Aerial view of Grand Prismatic Spring, Yellowstone National Park, Wyoming
© AirPano LLC/Amazing Aerial Agenc
'America's best idea' began here. National Park Week begins
Only a very small percentage of Yellowstone's total visitors see the park when it looks like this. In winter, when the park grows quiet, its hydrothermal features really stand out, like the rainbow-hued Grand Prismatic Spring in the bottom center of this image, the most photographed feature in Yellowstone.
Just the inspiration we need as we start National Park Week, an occasion to celebrate the splendor of our park system and turn to thoughts of hiking, paddling, and camping. The 'week' is actually a bit longer, starting today and running through Sunday, April 24. Yellowstone was established by Congress 150 years ago as the nation's first national park. Today, there are 63, and they include the volcanoes of Hawaii, the giant sequoias of California, the Grand Canyon, and the desolate moonscape of the Badlands.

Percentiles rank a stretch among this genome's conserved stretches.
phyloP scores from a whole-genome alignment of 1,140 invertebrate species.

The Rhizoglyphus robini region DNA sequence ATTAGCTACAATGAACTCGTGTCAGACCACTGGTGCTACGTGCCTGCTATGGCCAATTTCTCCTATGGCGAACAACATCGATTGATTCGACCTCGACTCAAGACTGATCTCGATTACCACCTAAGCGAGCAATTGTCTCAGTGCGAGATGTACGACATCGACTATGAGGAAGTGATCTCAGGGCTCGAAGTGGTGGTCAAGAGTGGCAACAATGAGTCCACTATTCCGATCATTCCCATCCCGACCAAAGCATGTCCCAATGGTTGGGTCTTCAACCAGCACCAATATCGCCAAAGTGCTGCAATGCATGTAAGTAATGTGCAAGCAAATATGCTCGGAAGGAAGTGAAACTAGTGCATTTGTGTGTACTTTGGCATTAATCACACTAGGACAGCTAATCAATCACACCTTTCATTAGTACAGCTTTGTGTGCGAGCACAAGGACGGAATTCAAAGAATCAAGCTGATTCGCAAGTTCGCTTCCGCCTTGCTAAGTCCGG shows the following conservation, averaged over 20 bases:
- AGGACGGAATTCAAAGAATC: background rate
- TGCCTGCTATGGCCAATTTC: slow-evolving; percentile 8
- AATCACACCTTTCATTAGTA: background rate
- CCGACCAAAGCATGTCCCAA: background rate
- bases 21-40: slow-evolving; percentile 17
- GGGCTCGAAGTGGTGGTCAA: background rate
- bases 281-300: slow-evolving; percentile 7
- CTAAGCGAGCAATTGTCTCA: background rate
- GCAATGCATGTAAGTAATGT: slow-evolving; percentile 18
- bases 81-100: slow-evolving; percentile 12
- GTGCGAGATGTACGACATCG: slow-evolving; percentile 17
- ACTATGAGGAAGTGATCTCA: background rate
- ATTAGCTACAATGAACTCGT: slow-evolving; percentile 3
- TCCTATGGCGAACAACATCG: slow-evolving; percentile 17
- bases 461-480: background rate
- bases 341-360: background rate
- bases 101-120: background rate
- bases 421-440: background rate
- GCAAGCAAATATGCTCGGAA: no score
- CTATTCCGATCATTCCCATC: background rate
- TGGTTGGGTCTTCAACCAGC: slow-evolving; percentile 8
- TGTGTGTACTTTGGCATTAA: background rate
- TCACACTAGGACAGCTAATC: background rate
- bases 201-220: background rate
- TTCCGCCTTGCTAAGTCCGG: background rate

Perhaps no national park better captures the American landscape than Yellowstone, 3,500 square miles of lakes, canyons, rivers, mountains, waterfalls, hot springs, and its charismatic megafauna—bison, wolves, elk, and grizzly bears. But it's Yellowstone's hydrothermal sites that really set it apart. Old Faithful might be the most famous of them, but it's only one of 10,000 geysers and hot springs around here. Because the park is still chilly in April, you'll have the place mostly to yourself. Only about 44,000 people visit Yellowstone in April, compared to the nearly 1 million who gather each July. If you need more incentive, entrance fees today, in honor of National Park Week, are on the house.